Financial Planning 101: The Ins And Outs Of Working With A Financial Planner

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Reaching your financial goals can be a seemingly unending journey. Just as soon as you successfully squirrel away some funds into your savings account or finally pay off that credit card debt, another financial obligation rears its ugly head and you’re once again coughing up the cash. These struggles are exactly why many people turn to professionals for help.

Financial planners have the role of advising their clients on the best ways to save, invest, and grow their money. These planners won’t waste your time with trying to eliminate the small stuff, like telling you to not buy the average 9-ounce cup of coffee, but will instead focus on tackling major financial goals or investments. These can include anything from buying a house to saving a certain amount for retirement.

As these planners will have a large hand in your financials, you want to ensure that the processes of finding a planner and working with them go as smoothly as possible. Let’s dive into the most important things you need to know about working with financial planners.

With all of the world’s information available on the internet, it may seem pointless to pay someone to advise you on your finances. However, about 63% of high net worth investor respondents see high or very high value in an advisor who personalizes their advice. You certainly won’t find that personalization by just looking up listicles online.

When working with an experienced financial planner, you can develop a plan to address areas of financial concern such as retirement, insurance, and estate tax. They can also coach you when difficult financial situations arise and help you avoid costly mistakes. For instance, if you’re planning to relocate and know that this year you’ll be among the average 45 million people who move annually, your advisor can help you navigate the home selling and buying process and with transferring your assets.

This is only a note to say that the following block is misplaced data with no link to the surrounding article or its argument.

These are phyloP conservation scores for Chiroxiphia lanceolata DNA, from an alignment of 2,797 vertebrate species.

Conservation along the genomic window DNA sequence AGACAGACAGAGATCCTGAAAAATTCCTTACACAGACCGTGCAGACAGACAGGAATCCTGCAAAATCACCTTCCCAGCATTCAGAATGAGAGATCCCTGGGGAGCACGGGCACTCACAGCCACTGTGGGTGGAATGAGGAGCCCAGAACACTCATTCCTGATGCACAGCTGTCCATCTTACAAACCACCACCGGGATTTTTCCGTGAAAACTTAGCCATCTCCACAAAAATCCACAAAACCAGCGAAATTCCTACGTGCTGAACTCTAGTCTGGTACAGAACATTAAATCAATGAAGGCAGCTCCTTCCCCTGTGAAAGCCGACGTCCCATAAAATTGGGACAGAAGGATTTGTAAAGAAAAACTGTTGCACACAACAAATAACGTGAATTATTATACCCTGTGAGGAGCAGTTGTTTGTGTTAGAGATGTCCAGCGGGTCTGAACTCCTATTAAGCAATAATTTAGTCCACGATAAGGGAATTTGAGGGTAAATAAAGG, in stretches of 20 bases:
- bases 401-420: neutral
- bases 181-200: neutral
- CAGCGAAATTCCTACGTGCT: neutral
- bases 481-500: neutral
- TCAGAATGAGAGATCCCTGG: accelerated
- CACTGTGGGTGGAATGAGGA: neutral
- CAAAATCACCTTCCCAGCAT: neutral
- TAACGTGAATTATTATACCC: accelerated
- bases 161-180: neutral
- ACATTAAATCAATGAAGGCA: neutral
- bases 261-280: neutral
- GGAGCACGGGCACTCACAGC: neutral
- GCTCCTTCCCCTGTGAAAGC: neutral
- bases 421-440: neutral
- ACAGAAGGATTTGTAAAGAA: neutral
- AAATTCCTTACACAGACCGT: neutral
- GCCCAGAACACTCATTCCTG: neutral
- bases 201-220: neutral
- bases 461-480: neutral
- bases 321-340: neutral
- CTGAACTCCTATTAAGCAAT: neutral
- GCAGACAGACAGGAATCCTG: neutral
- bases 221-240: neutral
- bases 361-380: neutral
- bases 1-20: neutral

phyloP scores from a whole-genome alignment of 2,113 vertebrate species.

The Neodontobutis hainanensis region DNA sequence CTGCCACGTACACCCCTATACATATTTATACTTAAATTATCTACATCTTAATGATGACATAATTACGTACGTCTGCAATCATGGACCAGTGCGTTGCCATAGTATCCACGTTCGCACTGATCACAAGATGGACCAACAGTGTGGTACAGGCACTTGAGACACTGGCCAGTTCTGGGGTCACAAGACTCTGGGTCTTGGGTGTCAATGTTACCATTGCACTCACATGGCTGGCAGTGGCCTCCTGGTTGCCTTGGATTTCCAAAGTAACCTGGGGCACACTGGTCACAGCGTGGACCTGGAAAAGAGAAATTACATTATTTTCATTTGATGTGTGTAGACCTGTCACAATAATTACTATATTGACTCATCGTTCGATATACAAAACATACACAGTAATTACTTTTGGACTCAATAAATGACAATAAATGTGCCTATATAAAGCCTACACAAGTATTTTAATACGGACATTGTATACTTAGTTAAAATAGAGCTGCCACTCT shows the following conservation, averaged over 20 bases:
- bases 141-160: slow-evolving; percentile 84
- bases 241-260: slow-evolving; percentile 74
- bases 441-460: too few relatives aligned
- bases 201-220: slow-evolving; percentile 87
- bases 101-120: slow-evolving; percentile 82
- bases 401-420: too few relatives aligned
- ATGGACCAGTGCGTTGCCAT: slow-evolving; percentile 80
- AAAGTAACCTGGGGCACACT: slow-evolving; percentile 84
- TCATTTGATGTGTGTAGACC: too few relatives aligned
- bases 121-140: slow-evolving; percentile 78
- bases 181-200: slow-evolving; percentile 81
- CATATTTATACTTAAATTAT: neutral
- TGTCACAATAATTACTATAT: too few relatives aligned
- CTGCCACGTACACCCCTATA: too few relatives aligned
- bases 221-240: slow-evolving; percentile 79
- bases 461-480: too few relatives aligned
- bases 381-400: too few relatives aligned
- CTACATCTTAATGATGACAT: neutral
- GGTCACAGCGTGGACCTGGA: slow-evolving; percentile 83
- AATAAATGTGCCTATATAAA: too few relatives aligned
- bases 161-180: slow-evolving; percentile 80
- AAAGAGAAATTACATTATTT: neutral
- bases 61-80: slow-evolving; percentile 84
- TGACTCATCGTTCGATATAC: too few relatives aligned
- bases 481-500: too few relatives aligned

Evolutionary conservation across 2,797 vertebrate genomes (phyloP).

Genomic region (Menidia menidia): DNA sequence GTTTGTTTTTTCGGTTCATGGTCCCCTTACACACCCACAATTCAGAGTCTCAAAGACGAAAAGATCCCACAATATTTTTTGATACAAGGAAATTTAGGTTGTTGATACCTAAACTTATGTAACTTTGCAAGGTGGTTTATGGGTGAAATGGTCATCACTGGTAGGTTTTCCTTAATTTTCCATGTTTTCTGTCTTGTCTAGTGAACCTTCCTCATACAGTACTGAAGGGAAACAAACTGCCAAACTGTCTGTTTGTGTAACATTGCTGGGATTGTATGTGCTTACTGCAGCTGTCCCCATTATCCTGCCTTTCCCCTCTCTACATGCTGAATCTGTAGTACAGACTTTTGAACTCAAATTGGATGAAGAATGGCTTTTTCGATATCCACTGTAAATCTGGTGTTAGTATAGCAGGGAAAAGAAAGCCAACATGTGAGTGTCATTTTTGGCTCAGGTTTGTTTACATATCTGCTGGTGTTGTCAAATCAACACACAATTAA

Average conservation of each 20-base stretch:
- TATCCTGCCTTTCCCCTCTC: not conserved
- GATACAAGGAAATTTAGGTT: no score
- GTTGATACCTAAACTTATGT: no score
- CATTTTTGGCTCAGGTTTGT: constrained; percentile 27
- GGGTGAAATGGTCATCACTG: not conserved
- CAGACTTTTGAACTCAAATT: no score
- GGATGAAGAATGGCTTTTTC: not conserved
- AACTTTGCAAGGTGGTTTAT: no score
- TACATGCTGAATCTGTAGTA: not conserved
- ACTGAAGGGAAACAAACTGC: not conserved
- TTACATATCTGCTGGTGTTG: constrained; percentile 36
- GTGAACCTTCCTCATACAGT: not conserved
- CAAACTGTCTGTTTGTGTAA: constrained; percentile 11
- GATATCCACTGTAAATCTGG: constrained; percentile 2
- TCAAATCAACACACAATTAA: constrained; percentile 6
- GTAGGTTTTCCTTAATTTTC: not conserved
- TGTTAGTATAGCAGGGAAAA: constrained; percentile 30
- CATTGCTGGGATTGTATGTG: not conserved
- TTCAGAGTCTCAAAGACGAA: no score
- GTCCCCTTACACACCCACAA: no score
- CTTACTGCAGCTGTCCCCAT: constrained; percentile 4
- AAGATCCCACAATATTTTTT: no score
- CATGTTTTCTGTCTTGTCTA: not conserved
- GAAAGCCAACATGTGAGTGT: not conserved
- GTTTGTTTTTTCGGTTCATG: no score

If you’re considering working with a financial planner, be sure that they have the right industry credentials. The most important credential is the Certified Financial Planner (CFP) designation. Earning this title takes hundreds of hours of studying and training, three years of qualifying full-time work experience, and passing a comprehensive exam.

You should only work with a financial planner who is a fiduciary. This means that the planner has pledged to act in their clients’ best interests. Any investment professional who is not a fiduciary is held to a lesser standard, know as the sustainability standard. According to this measure, your planner simple needs to provide you with advice and plans that are suitable for you, but not necessarily in your best interest.

You should handle your relationship with your planner in the same way you handle any of the relationships in your life. The first step is clear and open communication. As you start your business relationship with your planner, be clear about what exactly you are getting from them and how payment for it will work. Some less-than-reputable planners will offer their clients low-cost plans that don’t offer much in order to entice them into purchasing even more expensive and unnecessary services.

For a healthy relationship with your planner, you will also need to manage your expectations about investment returns. As the market is constantly changing, performance is never a guarantee. You should also avoid working with planners who promise certain performance numbers because of this. While they can advertise an average return on investment (ROI), any specific promise means that they aren’t operating in the industry the way that they should. This works much the same as in the construction industry. A contractor could advertise that a minor kitchen remodel has an average ROI of 82.7%, but any guaranteed ROI on their part would be suspicious, as a contractor cannot control the actual amount of money you will see from the remodel.

Working with a financial planner can be a great way to optimize your investments and ensure that you’re doing everything you can for your financial well-being. Just keep a keen eye out for potential scammers and those who aren’t in the business to truly help their clients. With this caution in mind, you’ll be ready to tackle your financial future head-on.

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